Privacy Features Over Policy: WhatsApp Scams?

Scams could be the least of your worries


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The latest privacy feature to hit Facebook-owned WhatsApp allows users to set their messages to automatically delete themselves after seven, 14, or 30 days. Continuing their ‘you should trust us’ marketing campaign, this feature comes after questionable privacy practices such as having ‘everyone’ enabled when starting new group chats, something Edward Lucas highlighted back in May:

WhatsApp extensions seem to be favored by the big green over a solid privacy policy, leading many to believe that WhatsApp scams its users. Yes, everything is black and white in their privacy statement, but companies that make their living on selling your information will do very little to spotlight inconsistencies in a privacy policy.

Currently, the general WhatsApp privacy policy FAQ does little to highlight the fine print, instead of focusing on their end-to-end message encryption and keeping conversations private. Great features on top of WhatsApp extensions such as auto-deleting messages, but what information are they using?

WhatsApps privacy policy also clearly avoids the elephant in the room, fluffing up the block of text to put off users reading it: 

“WhatsApp must receive or collect some information to operate, provide, improve, understand, customize, support, and market our Services, including when you install, access, or use our Services.”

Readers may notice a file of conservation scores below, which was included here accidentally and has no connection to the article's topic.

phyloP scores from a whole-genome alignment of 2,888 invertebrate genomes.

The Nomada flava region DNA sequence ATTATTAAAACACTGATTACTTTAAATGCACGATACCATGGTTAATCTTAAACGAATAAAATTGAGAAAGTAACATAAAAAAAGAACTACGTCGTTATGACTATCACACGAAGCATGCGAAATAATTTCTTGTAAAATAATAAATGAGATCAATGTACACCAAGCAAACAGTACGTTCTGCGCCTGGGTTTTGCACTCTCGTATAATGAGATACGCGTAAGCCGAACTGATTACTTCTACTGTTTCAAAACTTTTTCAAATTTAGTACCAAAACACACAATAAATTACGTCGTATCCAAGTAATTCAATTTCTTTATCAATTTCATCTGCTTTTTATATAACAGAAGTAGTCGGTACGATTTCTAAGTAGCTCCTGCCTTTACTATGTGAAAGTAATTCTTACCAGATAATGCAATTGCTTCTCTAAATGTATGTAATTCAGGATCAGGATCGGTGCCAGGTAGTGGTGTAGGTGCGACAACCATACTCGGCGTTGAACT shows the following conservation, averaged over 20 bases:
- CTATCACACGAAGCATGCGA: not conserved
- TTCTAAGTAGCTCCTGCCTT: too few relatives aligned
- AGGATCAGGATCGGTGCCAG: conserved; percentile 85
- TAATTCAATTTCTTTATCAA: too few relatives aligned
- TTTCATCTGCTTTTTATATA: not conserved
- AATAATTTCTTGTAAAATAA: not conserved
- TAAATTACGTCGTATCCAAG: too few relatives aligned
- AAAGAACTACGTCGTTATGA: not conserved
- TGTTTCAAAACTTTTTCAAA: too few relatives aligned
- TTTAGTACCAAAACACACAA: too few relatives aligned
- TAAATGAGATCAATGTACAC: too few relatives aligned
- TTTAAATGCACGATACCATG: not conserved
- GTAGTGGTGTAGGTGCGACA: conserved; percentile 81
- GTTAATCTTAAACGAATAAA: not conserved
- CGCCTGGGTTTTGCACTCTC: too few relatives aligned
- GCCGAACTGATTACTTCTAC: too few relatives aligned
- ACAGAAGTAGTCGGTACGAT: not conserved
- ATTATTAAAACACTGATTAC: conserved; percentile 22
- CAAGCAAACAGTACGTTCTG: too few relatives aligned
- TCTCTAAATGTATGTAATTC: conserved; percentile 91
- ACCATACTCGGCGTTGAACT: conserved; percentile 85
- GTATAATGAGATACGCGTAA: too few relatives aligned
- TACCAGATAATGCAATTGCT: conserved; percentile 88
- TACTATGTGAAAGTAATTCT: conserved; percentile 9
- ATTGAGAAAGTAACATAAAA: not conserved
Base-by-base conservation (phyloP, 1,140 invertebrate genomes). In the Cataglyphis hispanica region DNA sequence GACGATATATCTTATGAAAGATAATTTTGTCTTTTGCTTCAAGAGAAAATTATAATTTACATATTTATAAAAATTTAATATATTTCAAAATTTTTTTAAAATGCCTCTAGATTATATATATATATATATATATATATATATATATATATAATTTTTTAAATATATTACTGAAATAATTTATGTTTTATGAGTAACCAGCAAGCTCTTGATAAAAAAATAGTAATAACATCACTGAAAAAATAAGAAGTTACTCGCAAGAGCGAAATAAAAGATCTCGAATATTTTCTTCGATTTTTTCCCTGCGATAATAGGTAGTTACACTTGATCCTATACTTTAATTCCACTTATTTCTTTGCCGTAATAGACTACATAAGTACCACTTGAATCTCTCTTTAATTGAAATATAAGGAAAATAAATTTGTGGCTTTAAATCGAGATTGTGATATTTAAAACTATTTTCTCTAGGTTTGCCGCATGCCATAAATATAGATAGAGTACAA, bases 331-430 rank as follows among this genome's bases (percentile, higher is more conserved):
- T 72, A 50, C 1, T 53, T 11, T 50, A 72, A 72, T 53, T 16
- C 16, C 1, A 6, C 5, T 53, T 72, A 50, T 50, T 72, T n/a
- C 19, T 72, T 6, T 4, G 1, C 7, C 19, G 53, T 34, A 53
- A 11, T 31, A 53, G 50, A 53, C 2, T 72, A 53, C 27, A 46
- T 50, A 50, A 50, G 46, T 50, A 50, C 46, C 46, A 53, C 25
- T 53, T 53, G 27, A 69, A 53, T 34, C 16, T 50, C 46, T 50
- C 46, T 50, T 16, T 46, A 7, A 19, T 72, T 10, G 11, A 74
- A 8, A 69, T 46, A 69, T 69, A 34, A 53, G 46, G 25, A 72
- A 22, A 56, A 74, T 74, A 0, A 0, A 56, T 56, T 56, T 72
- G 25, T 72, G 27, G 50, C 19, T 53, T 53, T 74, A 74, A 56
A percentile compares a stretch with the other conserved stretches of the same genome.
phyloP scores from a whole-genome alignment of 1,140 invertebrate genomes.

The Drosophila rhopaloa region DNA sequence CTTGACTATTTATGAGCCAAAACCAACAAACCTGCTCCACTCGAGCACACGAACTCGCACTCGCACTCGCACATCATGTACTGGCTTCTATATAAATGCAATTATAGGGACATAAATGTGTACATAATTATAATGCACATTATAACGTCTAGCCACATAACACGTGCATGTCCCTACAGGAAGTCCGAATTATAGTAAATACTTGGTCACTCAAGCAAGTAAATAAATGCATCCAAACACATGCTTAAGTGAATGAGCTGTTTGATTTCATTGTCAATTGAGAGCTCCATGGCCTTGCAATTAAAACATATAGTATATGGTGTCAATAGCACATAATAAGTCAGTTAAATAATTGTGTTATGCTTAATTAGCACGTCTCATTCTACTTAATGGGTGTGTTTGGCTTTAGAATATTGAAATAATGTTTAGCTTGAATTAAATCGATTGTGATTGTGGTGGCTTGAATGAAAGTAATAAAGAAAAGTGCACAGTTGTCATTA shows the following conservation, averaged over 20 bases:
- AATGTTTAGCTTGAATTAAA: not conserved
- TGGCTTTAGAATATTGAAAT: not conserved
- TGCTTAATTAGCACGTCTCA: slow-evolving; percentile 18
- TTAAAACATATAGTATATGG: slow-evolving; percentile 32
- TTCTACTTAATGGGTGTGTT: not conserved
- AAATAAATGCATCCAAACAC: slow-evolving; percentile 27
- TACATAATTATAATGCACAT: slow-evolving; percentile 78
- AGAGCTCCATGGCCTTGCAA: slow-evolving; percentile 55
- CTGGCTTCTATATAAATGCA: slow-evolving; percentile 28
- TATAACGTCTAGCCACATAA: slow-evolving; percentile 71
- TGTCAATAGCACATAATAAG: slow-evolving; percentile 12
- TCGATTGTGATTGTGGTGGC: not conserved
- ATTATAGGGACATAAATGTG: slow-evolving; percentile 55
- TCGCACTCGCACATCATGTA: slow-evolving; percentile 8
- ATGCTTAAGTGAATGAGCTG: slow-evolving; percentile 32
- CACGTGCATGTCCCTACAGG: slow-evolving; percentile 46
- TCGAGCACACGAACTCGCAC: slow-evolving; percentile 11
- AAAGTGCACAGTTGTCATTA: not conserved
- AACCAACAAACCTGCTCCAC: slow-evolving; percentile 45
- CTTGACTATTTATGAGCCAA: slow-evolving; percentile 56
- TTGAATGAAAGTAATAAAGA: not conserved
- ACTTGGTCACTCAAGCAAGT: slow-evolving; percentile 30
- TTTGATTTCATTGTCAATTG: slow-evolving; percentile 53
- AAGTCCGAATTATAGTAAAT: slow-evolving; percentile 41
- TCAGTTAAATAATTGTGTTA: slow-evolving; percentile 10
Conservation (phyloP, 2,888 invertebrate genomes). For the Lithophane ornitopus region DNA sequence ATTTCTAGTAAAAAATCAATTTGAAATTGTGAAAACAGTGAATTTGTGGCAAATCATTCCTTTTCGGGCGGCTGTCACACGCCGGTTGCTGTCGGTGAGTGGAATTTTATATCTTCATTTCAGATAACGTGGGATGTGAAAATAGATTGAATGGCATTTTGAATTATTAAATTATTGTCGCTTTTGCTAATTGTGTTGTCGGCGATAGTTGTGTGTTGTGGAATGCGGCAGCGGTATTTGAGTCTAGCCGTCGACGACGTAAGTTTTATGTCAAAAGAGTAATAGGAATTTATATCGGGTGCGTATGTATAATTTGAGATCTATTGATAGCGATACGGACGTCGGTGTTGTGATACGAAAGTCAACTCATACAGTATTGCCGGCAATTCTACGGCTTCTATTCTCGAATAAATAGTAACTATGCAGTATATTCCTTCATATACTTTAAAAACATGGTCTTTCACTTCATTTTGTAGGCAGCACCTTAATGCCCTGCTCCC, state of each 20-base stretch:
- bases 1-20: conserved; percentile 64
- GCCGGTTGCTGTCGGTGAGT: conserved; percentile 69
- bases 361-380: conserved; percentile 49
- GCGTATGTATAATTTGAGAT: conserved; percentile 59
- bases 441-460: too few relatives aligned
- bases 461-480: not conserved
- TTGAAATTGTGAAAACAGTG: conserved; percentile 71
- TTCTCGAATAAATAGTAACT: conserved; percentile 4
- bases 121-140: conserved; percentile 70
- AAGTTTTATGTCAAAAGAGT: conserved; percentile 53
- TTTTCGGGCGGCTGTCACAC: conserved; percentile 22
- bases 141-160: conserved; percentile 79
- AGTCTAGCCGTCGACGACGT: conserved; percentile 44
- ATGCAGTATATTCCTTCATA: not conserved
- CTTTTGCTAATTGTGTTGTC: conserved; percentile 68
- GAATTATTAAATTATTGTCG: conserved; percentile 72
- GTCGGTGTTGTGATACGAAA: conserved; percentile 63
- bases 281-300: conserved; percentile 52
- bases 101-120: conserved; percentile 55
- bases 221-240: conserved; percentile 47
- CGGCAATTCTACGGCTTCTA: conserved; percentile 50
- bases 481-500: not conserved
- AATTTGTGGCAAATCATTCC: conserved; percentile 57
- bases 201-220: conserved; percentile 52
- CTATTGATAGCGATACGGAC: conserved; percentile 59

The truth is, information is being shared by WhatsApp to Facebook mostly when using the app for business practices. Although, IP addresses, user information, preferences, and information viewed are passed on, something that WhatsApps privacy policy glances over and has put the company through the WhatsApp scams rumor mill:

“The types of information we receive and collect depend on how you use our Services. We require certain information to deliver our Services and without this we will not be able to provide our Services to you. For example, you must provide your mobile phone number to create an account to use our Services.”

WhatsApp isn’t ad-based, so no revenue stream is coming in for cluttering the app with advertisements for that power bank your phone heard you tell the good lady about (Go into your Google/Apple account privacy setting to change this). Instead, it appears that WhatsApp leaves out the good bits on the FAQ which again leads people to believe WhatsApp scams are a thing when it comes to your information. Using a VPN is a great way to hide your IP address and your browsing history, here are some that we can recommend for all devices.

Christian 'Reggie' Waits' is a contributor to PC Guide, having written a wide array of how to and buying guide content.